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The City Slam: Brewin Dolphin v Rathbones

The City Slam: Brewin Dolphin v Rathbones

It began as an ambitious and beer-fuelled idea in a London tavern.

Yet against all odds it flourished, and on 1 March 2012, two heavyweights of UK wealth management locked horns in the City Slam rugby match at the Honorary Artillery Club to raise money for three charities: Claire’s House Children’s Hospice, Leukaemia & Lymphoma Research and the Oliver King Foundation.

On a beautiful spring day in the heart of London’s financial district, Ian Fielding of Rathbones got the game under way at 3:15pm. Brewin Dolphin replied with the first try of the game approximately one minute later. Speculation on the touchline was that this may have been the foundation for a rather one-sided game, with one spectator predicting it would be more of a cricket score than rugby one.

How wrong this proved to be. True, the first period of the match swung in favour of ‘The Dolphins’, with several ambitious phases resulting in a couple of line-breaks converting to tries, not helped by a somewhat sedentary defence from the Rathbones’ three-quarters. Within the first 16 minutes, the score was 24–0 to Brewin.

However, Rathbones dug deep and summoned the courage no doubt translated from that needed to deal with the turbulence of recent markets, and scored their first converted try in the 28th minute.

The match then entered an injury-dominated period where huge tackles from the more youthful players resulted in the battering of some of the more experienced. Rolling substitutes seemed to come in their hundreds but after a while, the fluidity of the game returned.

Half time saw the scores at 29 – 12 to Brewin, and the teams lined up for the final showdown. The following kick-off won the undisputed ‘champagne moment’ of the match:

Rathbones switched sides to catch Brewin napping, but they also caught referee David Clent too, directly in the face with the ball and he spent the next minute recovering on the ground. The second half was Rathbones’ for the first 15 minutes, where Brewin struggled to get out of their own half. It was on 56 minutes that St John’s Ambulance made its first of many appearances as a clash of heads saw Brewin’s fly half Matthew Casson leave early for the changing rooms after a stellar performance.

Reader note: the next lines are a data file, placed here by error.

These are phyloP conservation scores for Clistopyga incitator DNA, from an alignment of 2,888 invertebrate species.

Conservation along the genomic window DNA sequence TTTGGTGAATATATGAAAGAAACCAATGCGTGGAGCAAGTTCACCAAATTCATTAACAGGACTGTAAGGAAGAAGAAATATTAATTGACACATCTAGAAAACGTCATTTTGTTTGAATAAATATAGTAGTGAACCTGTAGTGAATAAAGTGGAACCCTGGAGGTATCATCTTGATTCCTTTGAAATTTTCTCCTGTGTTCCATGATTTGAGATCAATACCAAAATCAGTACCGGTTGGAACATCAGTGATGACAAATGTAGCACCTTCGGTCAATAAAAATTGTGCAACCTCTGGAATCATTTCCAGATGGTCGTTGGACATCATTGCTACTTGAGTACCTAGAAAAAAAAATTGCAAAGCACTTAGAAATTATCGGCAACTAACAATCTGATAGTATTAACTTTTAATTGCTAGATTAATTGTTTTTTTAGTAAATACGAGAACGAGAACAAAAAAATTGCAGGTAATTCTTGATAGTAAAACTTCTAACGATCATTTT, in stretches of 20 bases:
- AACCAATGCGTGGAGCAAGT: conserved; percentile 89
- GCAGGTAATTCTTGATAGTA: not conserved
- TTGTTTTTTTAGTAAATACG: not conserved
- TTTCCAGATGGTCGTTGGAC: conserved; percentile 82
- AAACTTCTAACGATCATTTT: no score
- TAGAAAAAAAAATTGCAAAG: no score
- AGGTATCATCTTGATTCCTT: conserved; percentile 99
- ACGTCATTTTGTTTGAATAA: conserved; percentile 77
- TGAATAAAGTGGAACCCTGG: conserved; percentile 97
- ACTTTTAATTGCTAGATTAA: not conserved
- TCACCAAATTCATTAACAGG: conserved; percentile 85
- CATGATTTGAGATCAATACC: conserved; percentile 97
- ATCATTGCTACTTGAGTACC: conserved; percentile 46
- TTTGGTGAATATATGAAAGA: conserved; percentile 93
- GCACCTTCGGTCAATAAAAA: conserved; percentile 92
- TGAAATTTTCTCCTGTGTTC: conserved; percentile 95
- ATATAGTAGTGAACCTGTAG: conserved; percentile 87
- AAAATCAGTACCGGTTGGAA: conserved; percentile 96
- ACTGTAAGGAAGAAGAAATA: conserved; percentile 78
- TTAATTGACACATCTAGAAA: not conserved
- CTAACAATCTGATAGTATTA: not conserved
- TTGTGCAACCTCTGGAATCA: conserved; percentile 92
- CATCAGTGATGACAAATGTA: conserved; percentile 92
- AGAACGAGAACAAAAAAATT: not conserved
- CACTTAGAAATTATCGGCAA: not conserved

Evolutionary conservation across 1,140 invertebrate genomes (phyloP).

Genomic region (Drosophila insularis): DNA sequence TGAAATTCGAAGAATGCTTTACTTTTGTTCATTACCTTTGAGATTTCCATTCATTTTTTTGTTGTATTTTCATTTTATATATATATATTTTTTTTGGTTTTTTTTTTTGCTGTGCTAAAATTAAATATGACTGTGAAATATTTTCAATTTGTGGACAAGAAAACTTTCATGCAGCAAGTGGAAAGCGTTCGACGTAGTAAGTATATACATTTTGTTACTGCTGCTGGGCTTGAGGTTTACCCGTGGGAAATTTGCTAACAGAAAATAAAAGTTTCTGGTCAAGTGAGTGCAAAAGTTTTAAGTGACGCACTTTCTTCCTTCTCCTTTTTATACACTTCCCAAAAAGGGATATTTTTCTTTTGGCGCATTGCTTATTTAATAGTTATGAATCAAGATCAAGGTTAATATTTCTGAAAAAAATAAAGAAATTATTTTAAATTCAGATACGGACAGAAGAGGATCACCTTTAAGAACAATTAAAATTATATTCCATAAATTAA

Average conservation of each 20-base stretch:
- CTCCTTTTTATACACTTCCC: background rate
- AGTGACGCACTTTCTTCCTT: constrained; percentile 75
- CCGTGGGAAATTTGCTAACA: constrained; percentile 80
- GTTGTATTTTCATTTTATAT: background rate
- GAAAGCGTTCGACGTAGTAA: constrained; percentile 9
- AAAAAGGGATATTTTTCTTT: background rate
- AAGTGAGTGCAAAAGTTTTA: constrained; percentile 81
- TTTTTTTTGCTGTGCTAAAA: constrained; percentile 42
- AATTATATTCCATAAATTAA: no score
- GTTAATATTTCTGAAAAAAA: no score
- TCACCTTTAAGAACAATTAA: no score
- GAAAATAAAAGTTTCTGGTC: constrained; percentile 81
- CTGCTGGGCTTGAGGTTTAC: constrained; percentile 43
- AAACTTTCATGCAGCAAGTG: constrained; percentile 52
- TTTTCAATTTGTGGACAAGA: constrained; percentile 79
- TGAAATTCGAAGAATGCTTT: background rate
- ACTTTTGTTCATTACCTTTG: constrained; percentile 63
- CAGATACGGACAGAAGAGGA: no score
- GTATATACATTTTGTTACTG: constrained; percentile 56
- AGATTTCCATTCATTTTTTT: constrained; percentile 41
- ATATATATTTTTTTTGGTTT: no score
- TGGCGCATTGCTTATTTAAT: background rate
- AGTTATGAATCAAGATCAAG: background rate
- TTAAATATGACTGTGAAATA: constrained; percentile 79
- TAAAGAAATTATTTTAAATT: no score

Rathbones took advantage of this with a last-chance inside slip-pass to score in the far left corner.

On 71 minutes, the stretcher was out again for another Brewin casualty, and 73 minutes in they returned to tend to the Brewin flanker who, unfortunately, had been floored by his own team mate in a busting double-team on a Rathbones winger.

Rathbones wasted no time in capitalising on the restart, where the sheer pace of their winger set up his hat-trick for the afternoon on 76 minutes.

The final whistle blew and the trophy was presented to victors Brewin Dolphin by the legendary Zinzan Brooke, the former All Black number eight. Though the second half was won 14-11 by Rathbones, Brewin Dolphin proved to be too strong in defence and thoroughly deserved their win. Most importantly, a great day was had by players and spectators alike, and the funds raised will go on to help the three charities represented.

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Profile: The opportunity set that attracted Brett Williams to wealth management

Profile: The opportunity set that attracted Brett Williams to wealth management

Brett Williams is best known for helping to build some of the biggest platforms in the IFA market.He made the move over to wealth management to head SEI’s UK business earlier this year in the belief that this is where the best opportunities now lie.

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